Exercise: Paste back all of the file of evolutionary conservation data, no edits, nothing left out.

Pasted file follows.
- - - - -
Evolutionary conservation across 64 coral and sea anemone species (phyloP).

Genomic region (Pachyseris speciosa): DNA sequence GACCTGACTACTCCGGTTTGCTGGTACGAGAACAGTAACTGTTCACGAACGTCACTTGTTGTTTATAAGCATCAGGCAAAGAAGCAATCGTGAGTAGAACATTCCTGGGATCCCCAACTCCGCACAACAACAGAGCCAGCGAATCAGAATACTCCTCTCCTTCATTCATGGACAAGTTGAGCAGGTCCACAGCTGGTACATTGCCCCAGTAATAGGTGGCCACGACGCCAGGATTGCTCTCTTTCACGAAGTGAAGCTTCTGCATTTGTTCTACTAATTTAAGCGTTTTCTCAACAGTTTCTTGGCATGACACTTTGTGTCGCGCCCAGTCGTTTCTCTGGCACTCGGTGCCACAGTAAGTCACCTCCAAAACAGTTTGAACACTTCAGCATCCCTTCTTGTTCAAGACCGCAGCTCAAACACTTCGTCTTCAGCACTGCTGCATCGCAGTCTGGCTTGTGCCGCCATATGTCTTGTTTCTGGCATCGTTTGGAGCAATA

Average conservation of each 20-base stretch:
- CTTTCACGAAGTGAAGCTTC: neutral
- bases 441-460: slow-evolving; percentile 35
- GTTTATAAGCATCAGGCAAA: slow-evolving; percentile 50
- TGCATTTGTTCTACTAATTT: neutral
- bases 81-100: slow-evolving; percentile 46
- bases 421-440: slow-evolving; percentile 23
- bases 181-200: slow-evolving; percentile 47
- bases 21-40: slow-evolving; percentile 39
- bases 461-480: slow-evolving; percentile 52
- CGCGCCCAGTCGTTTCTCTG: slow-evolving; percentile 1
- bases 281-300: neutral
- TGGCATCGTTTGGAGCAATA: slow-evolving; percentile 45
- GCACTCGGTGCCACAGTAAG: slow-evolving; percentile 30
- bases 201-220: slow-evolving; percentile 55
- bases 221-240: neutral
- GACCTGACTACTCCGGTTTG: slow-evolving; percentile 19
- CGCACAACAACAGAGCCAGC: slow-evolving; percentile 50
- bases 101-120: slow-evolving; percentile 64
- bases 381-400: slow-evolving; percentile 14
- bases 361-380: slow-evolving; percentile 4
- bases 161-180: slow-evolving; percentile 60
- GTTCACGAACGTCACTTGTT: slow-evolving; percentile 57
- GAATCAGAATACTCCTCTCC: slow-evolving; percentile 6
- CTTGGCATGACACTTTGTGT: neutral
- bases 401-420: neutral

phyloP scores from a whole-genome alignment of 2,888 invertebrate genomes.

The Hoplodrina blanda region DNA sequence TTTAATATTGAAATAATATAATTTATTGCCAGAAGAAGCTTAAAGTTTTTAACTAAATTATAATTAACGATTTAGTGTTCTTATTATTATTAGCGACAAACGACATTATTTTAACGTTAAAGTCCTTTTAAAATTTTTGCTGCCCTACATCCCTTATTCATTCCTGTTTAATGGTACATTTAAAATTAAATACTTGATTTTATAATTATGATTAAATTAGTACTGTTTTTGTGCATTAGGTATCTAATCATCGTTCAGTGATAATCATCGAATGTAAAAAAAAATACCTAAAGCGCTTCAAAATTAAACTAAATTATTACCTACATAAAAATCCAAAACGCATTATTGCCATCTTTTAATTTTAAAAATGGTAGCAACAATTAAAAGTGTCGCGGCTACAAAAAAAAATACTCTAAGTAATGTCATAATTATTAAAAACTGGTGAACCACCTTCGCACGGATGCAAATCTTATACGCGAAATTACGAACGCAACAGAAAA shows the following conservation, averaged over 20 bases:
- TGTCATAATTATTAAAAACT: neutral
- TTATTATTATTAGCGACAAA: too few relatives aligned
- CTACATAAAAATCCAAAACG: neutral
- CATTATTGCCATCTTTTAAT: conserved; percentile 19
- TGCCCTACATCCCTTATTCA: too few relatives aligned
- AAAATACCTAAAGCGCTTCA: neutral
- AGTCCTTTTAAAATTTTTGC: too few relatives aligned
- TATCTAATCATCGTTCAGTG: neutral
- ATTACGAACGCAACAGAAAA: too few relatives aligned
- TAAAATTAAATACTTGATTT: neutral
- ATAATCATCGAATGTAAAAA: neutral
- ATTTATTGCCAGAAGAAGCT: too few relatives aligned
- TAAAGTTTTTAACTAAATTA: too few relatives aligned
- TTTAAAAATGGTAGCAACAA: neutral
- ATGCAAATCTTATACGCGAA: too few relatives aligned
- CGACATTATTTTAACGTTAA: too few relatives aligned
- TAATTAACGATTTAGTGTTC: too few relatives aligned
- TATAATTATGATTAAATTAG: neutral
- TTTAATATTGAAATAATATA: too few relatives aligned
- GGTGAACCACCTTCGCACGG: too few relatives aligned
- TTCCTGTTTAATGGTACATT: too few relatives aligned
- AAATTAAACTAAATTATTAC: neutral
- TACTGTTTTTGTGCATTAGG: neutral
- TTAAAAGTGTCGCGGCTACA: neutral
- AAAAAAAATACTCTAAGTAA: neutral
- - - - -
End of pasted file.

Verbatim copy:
Evolutionary conservation across 64 coral and sea anemone species (phyloP).

Genomic region (Pachyseris speciosa): DNA sequence GACCTGACTACTCCGGTTTGCTGGTACGAGAACAGTAACTGTTCACGAACGTCACTTGTTGTTTATAAGCATCAGGCAAAGAAGCAATCGTGAGTAGAACATTCCTGGGATCCCCAACTCCGCACAACAACAGAGCCAGCGAATCAGAATACTCCTCTCCTTCATTCATGGACAAGTTGAGCAGGTCCACAGCTGGTACATTGCCCCAGTAATAGGTGGCCACGACGCCAGGATTGCTCTCTTTCACGAAGTGAAGCTTCTGCATTTGTTCTACTAATTTAAGCGTTTTCTCAACAGTTTCTTGGCATGACACTTTGTGTCGCGCCCAGTCGTTTCTCTGGCACTCGGTGCCACAGTAAGTCACCTCCAAAACAGTTTGAACACTTCAGCATCCCTTCTTGTTCAAGACCGCAGCTCAAACACTTCGTCTTCAGCACTGCTGCATCGCAGTCTGGCTTGTGCCGCCATATGTCTTGTTTCTGGCATCGTTTGGAGCAATA

Average conservation of each 20-base stretch:
- CTTTCACGAAGTGAAGCTTC: neutral
- bases 441-460: slow-evolving; percentile 35
- GTTTATAAGCATCAGGCAAA: slow-evolving; percentile 50
- TGCATTTGTTCTACTAATTT: neutral
- bases 81-100: slow-evolving; percentile 46
- bases 421-440: slow-evolving; percentile 23
- bases 181-200: slow-evolving; percentile 47
- bases 21-40: slow-evolving; percentile 39
- bases 461-480: slow-evolving; percentile 52
- CGCGCCCAGTCGTTTCTCTG: slow-evolving; percentile 1
- bases 281-300: neutral
- TGGCATCGTTTGGAGCAATA: slow-evolving; percentile 45
- GCACTCGGTGCCACAGTAAG: slow-evolving; percentile 30
- bases 201-220: slow-evolving; percentile 55
- bases 221-240: neutral
- GACCTGACTACTCCGGTTTG: slow-evolving; percentile 19
- CGCACAACAACAGAGCCAGC: slow-evolving; percentile 50
- bases 101-120: slow-evolving; percentile 64
- bases 381-400: slow-evolving; percentile 14
- bases 361-380: slow-evolving; percentile 4
- bases 161-180: slow-evolving; percentile 60
- GTTCACGAACGTCACTTGTT: slow-evolving; percentile 57
- GAATCAGAATACTCCTCTCC: slow-evolving; percentile 6
- CTTGGCATGACACTTTGTGT: neutral
- bases 401-420: neutral

phyloP scores from a whole-genome alignment of 2,888 invertebrate genomes.

The Hoplodrina blanda region DNA sequence TTTAATATTGAAATAATATAATTTATTGCCAGAAGAAGCTTAAAGTTTTTAACTAAATTATAATTAACGATTTAGTGTTCTTATTATTATTAGCGACAAACGACATTATTTTAACGTTAAAGTCCTTTTAAAATTTTTGCTGCCCTACATCCCTTATTCATTCCTGTTTAATGGTACATTTAAAATTAAATACTTGATTTTATAATTATGATTAAATTAGTACTGTTTTTGTGCATTAGGTATCTAATCATCGTTCAGTGATAATCATCGAATGTAAAAAAAAATACCTAAAGCGCTTCAAAATTAAACTAAATTATTACCTACATAAAAATCCAAAACGCATTATTGCCATCTTTTAATTTTAAAAATGGTAGCAACAATTAAAAGTGTCGCGGCTACAAAAAAAAATACTCTAAGTAATGTCATAATTATTAAAAACTGGTGAACCACCTTCGCACGGATGCAAATCTTATACGCGAAATTACGAACGCAACAGAAAA shows the following conservation, averaged over 20 bases:
- TGTCATAATTATTAAAAACT: neutral
- TTATTATTATTAGCGACAAA: too few relatives aligned
- CTACATAAAAATCCAAAACG: neutral
- CATTATTGCCATCTTTTAAT: conserved; percentile 19
- TGCCCTACATCCCTTATTCA: too few relatives aligned
- AAAATACCTAAAGCGCTTCA: neutral
- AGTCCTTTTAAAATTTTTGC: too few relatives aligned
- TATCTAATCATCGTTCAGTG: neutral
- ATTACGAACGCAACAGAAAA: too few relatives aligned
- TAAAATTAAATACTTGATTT: neutral
- ATAATCATCGAATGTAAAAA: neutral
- ATTTATTGCCAGAAGAAGCT: too few relatives aligned
- TAAAGTTTTTAACTAAATTA: too few relatives aligned
- TTTAAAAATGGTAGCAACAA: neutral
- ATGCAAATCTTATACGCGAA: too few relatives aligned
- CGACATTATTTTAACGTTAA: too few relatives aligned
- TAATTAACGATTTAGTGTTC: too few relatives aligned
- TATAATTATGATTAAATTAG: neutral
- TTTAATATTGAAATAATATA: too few relatives aligned
- GGTGAACCACCTTCGCACGG: too few relatives aligned
- TTCCTGTTTAATGGTACATT: too few relatives aligned
- AAATTAAACTAAATTATTAC: neutral
- TACTGTTTTTGTGCATTAGG: neutral
- TTAAAAGTGTCGCGGCTACA: neutral
- AAAAAAAATACTCTAAGTAA: neutral